Outreach workers, province looking at new way to save lives in overdose crisis
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November 09, 2017 - 4:30 PM
Desperate times call for desperate measures.
That’s why one Kamloops outreach worker wants to see new strategies to combat the province’s overdose crisis.
Government officials and outreach workers are having more conversations about how to mitigate the hundreds of deaths caused by opioid overdoses in B.C. in the past three years, including the possibility of bringing in drug-testing kits.
It’s a strategy Kamloops outreach worker Bob Hughes has been vocal about for the past year, and one he says could be saving lives. He’s sounded the alarm before about people dying alone in private homes from drug overdoses, and says drug-testing kits could help address this “hidden population.”
“Certain populations require their own tailored response to fit their needs to be effective,” Hughes says. “We just need to create a path for people to walk down that gives them the tools to protect themselves from overdosing when they are using drugs.”
Hughes says having drug-testing kits available over the counter at pharmacies would allow this population, which is not necessarily street-entrenched, to almost anonymously take preventative measures with their drug use in order to lower their risk of overdose.
“Supervised consumption is not going to be effective for a middle class, working man or woman, who’s not going to go and expose their high-risk drug use in a public setting,” he says. “We have to be able to put the tools in the hands of people that have the resources to either pay for them on their own.”
He wants to see health officials engage pharmacists in the conversation in order to hear what they have to say about having drug-testing kits available in pharmacies.
There are inherent risks that come with these kits, but Hughes says if this strategy can help mitigate overdose deaths in the province it’s something worth implementing.
“Desperate times call for desperate measures,” he says. “The big worry is that you’re going to get a false negative and somebody’s going to go to town and still die.”
Having these kits available openly in pharmacies would help take away the stigma of drug use, Hughes says, which could be playing a big role in the many overdose deaths in private homes in the province.
“It puts it in their head that ‘I don’t have to go to a non-profit organization, I don’t have to identify myself as an outcast or a homeless drug addict. I’m going to buy my Nicorettes or whatever, and I’m also getting a drug kit because this weekend I may be using cocaine.’”
Drug testing kits aren’t a new or ground-breaking idea necessarily, they’ve already been tested and have proven successful elsewhere in the province.
A drug testing kit pilot project was conducted from July 2016 to July 2017 at the Insite supervised drug consumption site in Vancouver’s Downtown Eastside. The Ministry of Mental Health and Addictions says in an email after the project came to an end Vancouver Coastal Health expanded the service to Vancouver’s five overdose prevention sites and the Powell Street Getaway supervised injection site.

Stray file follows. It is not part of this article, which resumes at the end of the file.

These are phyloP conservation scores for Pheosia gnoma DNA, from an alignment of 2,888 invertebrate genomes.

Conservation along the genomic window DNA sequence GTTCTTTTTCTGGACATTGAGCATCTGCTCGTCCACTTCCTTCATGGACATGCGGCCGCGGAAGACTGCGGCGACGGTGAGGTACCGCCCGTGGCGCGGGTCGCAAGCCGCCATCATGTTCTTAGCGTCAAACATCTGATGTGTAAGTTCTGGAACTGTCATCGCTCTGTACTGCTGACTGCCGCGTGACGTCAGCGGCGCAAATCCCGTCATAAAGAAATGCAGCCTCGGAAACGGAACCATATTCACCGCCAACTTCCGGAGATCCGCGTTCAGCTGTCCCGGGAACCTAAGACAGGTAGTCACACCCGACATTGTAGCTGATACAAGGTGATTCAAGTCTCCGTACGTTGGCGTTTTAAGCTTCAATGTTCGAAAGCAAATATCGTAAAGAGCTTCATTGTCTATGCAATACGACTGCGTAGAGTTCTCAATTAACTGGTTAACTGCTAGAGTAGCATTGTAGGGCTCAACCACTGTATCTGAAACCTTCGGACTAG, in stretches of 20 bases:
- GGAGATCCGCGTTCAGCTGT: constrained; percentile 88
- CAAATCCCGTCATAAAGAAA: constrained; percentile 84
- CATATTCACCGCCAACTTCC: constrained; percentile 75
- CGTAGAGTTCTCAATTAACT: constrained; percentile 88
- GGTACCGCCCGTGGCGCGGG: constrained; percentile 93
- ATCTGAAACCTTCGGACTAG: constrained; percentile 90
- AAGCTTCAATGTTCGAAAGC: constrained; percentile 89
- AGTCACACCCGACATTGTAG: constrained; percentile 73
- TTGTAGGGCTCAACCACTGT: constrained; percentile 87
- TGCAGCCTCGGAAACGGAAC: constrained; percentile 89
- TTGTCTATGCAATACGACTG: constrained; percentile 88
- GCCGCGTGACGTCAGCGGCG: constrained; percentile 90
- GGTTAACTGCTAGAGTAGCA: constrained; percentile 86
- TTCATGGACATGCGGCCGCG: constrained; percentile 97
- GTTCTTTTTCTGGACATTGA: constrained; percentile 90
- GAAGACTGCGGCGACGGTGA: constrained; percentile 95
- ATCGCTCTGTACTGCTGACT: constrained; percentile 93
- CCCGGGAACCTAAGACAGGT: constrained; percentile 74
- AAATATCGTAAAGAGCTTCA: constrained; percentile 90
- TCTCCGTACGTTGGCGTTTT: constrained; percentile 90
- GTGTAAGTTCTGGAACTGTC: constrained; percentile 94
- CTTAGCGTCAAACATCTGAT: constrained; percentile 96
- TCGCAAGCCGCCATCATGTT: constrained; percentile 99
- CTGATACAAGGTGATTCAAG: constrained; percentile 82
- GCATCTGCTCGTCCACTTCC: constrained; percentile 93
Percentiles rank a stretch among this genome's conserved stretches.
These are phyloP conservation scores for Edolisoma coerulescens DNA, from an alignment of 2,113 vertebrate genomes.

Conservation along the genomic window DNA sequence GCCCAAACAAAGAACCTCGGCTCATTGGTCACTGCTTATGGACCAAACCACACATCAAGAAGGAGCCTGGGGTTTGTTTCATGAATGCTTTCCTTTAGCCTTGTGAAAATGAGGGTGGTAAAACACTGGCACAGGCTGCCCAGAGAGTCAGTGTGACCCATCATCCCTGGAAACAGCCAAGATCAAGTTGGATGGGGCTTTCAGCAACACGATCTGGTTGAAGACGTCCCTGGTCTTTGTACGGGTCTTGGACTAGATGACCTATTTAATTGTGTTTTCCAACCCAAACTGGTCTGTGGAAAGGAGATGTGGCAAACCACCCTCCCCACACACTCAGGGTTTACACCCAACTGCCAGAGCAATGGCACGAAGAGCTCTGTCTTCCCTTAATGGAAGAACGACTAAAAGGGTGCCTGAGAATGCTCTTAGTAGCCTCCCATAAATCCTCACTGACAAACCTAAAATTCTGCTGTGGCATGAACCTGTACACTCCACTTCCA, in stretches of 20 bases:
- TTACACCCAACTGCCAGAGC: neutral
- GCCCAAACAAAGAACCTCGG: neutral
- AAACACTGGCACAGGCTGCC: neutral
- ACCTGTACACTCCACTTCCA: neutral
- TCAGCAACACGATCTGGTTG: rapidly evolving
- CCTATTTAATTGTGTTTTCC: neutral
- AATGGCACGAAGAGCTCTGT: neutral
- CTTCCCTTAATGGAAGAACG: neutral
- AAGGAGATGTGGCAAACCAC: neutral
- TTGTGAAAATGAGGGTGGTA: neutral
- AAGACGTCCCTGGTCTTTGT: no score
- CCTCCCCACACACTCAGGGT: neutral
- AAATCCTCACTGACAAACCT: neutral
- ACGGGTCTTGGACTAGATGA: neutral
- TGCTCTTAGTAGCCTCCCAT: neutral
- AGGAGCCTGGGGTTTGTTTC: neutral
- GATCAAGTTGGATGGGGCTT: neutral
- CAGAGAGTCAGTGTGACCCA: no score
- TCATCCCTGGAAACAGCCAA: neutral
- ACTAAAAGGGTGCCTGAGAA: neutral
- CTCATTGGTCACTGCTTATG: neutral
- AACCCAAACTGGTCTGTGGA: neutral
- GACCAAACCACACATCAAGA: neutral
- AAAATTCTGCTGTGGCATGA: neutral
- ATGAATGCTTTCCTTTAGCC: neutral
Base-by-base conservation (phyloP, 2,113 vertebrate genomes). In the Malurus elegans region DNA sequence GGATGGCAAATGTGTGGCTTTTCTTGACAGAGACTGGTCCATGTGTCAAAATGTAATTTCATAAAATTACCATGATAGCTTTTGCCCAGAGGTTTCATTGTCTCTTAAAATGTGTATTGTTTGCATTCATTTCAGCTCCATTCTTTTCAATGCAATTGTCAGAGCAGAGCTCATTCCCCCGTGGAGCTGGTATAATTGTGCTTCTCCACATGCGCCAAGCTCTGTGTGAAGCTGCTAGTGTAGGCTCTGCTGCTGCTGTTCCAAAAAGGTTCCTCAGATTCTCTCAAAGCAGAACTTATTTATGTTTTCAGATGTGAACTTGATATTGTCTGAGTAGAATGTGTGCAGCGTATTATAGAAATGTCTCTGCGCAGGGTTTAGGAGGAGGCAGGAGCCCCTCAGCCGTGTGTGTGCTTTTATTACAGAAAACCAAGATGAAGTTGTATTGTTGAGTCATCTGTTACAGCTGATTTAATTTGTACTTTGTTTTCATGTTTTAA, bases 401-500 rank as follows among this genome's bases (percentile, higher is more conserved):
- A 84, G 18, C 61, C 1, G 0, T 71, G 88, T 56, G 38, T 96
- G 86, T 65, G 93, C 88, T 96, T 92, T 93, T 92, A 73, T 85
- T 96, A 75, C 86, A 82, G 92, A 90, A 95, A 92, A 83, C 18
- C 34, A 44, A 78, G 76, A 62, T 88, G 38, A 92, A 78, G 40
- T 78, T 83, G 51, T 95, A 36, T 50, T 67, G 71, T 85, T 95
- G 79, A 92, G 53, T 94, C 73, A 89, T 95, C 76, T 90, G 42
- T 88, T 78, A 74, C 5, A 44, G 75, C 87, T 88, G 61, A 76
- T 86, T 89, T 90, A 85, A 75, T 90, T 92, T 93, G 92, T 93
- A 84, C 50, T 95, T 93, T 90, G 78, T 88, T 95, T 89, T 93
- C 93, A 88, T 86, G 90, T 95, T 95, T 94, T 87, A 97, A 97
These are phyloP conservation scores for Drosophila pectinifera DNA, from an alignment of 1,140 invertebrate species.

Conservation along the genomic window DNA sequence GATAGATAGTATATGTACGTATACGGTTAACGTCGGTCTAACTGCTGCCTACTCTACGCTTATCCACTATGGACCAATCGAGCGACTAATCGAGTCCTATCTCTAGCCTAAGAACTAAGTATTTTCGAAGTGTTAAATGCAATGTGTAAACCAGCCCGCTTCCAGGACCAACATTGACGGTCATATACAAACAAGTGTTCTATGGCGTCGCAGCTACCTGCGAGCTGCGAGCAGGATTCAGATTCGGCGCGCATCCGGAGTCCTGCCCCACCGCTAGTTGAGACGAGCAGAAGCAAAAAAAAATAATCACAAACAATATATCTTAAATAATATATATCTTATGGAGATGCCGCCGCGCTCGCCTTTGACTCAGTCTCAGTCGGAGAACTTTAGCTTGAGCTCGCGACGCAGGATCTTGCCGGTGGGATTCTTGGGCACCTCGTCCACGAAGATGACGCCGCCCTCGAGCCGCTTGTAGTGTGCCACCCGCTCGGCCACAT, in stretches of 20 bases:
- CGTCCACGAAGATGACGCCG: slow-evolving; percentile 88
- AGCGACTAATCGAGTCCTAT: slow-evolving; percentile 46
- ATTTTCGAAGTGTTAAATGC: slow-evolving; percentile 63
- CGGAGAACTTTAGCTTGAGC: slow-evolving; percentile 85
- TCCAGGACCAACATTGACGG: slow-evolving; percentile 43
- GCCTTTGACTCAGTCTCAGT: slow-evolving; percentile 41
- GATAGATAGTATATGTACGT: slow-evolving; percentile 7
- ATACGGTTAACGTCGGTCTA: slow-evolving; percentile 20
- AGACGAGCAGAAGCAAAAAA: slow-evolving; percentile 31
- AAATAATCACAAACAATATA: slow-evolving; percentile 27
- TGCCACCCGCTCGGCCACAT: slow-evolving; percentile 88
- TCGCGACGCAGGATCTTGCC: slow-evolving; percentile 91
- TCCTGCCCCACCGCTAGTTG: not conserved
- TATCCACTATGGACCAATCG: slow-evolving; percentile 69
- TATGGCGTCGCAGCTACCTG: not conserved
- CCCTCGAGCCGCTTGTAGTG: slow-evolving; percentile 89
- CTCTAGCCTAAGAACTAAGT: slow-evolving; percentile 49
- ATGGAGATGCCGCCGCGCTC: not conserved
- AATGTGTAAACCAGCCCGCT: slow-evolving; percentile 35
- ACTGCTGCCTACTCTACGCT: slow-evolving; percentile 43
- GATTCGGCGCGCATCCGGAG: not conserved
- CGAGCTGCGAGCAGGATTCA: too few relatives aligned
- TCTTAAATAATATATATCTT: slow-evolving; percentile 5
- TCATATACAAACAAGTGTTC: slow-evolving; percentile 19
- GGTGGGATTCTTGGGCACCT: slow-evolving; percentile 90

“At the provincial level, the Ministry of Mental Health and Addictions is actively looking at how we might roll out such drug checking services more broadly,” the Ministry states. “The information being gathered by Vancouver Coastal Health with this project will assist with this work.”
The Ministry did not say whether or not it would consider bringing the drug testing kits into pharmacies.
NEW MINISTRY COULD MAKE A DIFFERENCE
Now that the provincial government has introduced a new ministry specifically focusing on mental health and addictions, officials are looking at different ways to mitigate the dozens of deaths we see every month across the province.
The Ministry says more than 1,400 drug checks were completed within one year at Vancouver Coastal Health’s sites and overall more than 80 per cent of drugs checked were positive for fentanyl, including 84 per cent of heroin samples and 65 per cent of drugs like methamphetamine, ecstasy and cocaine.
“With dangerous drugs like fentanyl contaminating the vast majority of street drugs, empowering people to understand what’s in the substances they use can help them make informed decisions about whether to use or how much to consume,” the Ministry says.
During this pilot project, people who checked their drugs prior to consuming, and got a positive result for fentanyl or carfentanil, were 10 times more likely to reduce their dose. Those who reduced their dose were 25 per cent less likely to overdose.
As public health officials realize, there are risks to relying on fentanyl detection strips. The Ministry says they’re not fail-safe and their limitations need to be considered with regard to how and where they are made available. For example, there’s a risk of false negatives even if a dangerous substance is present.
Hughes would like to see a pilot project locally to see how pharmacists respond to carrying drug testing kits over the counter but what’s more important, he says, is a more formalized approach where everyone can come together to get behind strategies aimed at saving people from overdoses.
“We’ve got to come up with a multi-pronged approach, because there are different populations consuming drugs that have different relationships with them,” he says. “I think that going into a pharmacy and buying things over the counter... will eliminate a lot of the fear of getting caught that I think is at the heart of this quiet population that are sadly dying because of their hidden drug consumption pattern.”
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